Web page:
Ensuring quality and consistency in online Health Professions Education courses using OSCQR
Concurrent Session 1
An ambitious plan to review all the courses in a new HPE program within 18 months is being piloted at my university. This presentation discusses the customization of OSCQR, getting faculty buy in for course reviews, and setting up a program wide dashboard to track alignment with the rubric.
At the end of this session, participants will be able to:
- Discuss the value of customizing OSCQR
- Consider how to customize OSCQR to suit unique institutional needs
- Address issues of faculty buy-in
The session will be interactive and organized as follows:
- 5 mins: Introductions
- 10 mins: Introduction to OSCQR and open discussion of the elements of OSCQR
- 10 mins: Free discussion on challenges experienced when implementing a course review process
- 15 mins: Presentation of the case at my university and lessons learned
- 5 mins: Q&A
Health Professions Education (HPE) is a field that is slowly moving online. As new online programs come up, it is important to have an effective course review plan. The HPE program at my university is spearheading the university wide distance learning initiative and it is critical to show quality and consistency in our courses.
As an institutional member of the OLC, it was an automatic choice to use OSCQR as our preferred rubric. The flexibility of the tool, the support resources provided with the tool, and the administrative dashboard that accompanied OSCQR met the requirements of our program.
The online learning team at the HPE program reviewed each element of OSCQR and assessed its priority in terms of ‘Essential’ and ‘Important’ elements. Main categories were rearranged, and some elements were combined while others were further expanded. A draft of the revised OSCQR was sent to all faculty and passed unanimously at the faculty meeting.
In order to ensure timely review of courses and to provide faculty with enough time to make changes to their courses, a detailed implementation plan was drawn up. Each course was reviewed by the course faculty, a member of the online learning team, a peer faculty reviewer and a student reviewer. Faculty gained familiarity with the tool by reviewing their own courses and then acted as peer reviewers for other courses in the program. Course reviews were initiated upon completion of a course offering with a review timeline of 2 months. To ensure that the focus of the process lay on reviewing the courses and was not misconstrued as evaluating faculty, individual course results were available only to the online learning team. The program director was only provided with a summary view of program compliance with the OSCQR rubrics.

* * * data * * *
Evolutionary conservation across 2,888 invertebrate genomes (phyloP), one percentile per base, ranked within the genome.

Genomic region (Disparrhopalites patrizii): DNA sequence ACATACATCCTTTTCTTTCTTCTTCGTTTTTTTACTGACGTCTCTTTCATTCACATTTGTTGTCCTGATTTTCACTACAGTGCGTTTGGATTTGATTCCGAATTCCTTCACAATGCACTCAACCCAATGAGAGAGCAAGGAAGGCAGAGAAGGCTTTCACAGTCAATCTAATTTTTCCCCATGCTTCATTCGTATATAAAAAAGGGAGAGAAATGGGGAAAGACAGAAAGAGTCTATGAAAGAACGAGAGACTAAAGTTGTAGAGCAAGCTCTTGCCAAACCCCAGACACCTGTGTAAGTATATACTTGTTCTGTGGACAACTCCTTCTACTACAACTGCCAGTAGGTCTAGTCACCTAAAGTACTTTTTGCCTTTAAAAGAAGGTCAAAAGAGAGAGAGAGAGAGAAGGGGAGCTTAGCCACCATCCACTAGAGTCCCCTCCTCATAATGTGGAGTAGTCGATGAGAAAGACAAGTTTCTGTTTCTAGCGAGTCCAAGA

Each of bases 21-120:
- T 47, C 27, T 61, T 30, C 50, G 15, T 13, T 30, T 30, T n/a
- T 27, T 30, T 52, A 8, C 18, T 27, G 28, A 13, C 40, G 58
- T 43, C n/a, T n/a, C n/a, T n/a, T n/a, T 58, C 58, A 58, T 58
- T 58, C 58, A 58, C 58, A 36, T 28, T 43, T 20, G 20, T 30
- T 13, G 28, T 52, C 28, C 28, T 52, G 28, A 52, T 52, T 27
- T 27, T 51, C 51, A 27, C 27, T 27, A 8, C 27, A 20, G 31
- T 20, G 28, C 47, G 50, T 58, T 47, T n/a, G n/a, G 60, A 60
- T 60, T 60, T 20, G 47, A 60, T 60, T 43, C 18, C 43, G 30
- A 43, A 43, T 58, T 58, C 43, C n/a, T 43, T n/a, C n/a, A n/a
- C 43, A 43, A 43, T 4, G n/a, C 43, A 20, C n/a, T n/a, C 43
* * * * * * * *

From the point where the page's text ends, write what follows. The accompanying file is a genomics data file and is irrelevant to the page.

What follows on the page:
Two challenges were encountered through this process. Firstly, as a university affiliated with the Department of Defense, security measures precluded the use of the free OSCQR tracking dashboard provided by SUNY. Therefore, the SUNY dashboard was studied and used as a template to develop our own version of the dashboard to track the courses in our program. Developing our own dashboard also allowed us to tailor it to our unique requirements.
Our second challenge was that faculty experienced anxiety and stress when their courses came up for review. Most of the faculty in the program were new to online teaching which exacerbated their anxiety. One to one meetings with the faculty, transparency in the process, and privacy of information helped to allay some of the anxiety. Faculty were also given full control over deciding how to revise their courses and support was provided by the online learning team.
This is an ongoing initiative and this session will present lessons learned and best practices in conducting course reviews for quality assurance.